The Australian government says China should not feel threatened by the increased United States military presence in Australia.
China is questioning whether stationing US Marines in Australia is in keeping with the Pacific region's peaceful development.
The United States and Australia have agreed on a deal under which up to 2500 marines will be in northern Australia by 2016.
It will also lead to American jets, including B-52s, being based in the Northern Territory.
It will be the first time that US troops have formal approval to train alone in Australia.
The two countries will also be involved in joint training and other military exercises.
Australian deputy prime minister Wayne Swann says the strengthening of the US/Australian military alliance should not be of concern to Beijing as both Washington and Canberra welcome the rise of China.
"It is not the US on one hand and China on the other," he says.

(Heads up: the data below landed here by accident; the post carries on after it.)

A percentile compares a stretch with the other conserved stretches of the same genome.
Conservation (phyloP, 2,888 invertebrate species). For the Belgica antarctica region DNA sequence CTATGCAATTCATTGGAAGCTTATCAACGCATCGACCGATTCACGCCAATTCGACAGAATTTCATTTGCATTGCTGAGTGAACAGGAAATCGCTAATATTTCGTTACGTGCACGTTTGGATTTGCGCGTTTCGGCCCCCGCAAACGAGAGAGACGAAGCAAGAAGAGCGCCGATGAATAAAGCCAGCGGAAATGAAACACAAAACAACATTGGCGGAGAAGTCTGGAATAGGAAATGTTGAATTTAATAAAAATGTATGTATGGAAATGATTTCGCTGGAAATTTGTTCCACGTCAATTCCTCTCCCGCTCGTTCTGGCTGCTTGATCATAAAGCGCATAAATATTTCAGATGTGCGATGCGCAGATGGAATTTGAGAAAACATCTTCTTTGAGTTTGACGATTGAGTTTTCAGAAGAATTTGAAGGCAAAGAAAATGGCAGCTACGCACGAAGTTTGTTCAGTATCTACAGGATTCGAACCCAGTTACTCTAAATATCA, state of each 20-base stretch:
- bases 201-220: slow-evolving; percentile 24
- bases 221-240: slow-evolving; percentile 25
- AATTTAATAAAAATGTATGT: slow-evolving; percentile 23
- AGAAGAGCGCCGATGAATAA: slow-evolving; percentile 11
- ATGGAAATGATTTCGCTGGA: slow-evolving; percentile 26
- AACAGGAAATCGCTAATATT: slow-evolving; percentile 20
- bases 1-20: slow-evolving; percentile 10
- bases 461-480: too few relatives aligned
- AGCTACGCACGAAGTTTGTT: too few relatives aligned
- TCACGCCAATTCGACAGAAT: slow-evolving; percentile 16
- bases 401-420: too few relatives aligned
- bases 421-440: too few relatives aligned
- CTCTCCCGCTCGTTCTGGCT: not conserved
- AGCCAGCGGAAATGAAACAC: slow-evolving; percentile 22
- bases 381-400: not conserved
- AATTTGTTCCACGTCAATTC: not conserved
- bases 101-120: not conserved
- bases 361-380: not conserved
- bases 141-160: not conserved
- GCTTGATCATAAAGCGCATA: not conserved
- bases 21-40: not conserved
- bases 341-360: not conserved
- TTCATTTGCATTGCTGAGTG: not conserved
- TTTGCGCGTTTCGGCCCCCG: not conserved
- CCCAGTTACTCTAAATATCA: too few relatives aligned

US President Barack Obama says the deal with will bring the countries' militaries closer and make them more effective.
A Chinese foreign ministry spokesperson Liu Weimin is questioning whether the agreement is wise, the ABC reports.
Mr Liu says China would never enter such military alliances because it is promoting peaceful international development.
Mr Liu says he hopes the US will match its actions to its promise that it is not trying to rein in China.
The ABC is reporting that Indonesia has also expressed concern, saying the move could provoke a negative reaction.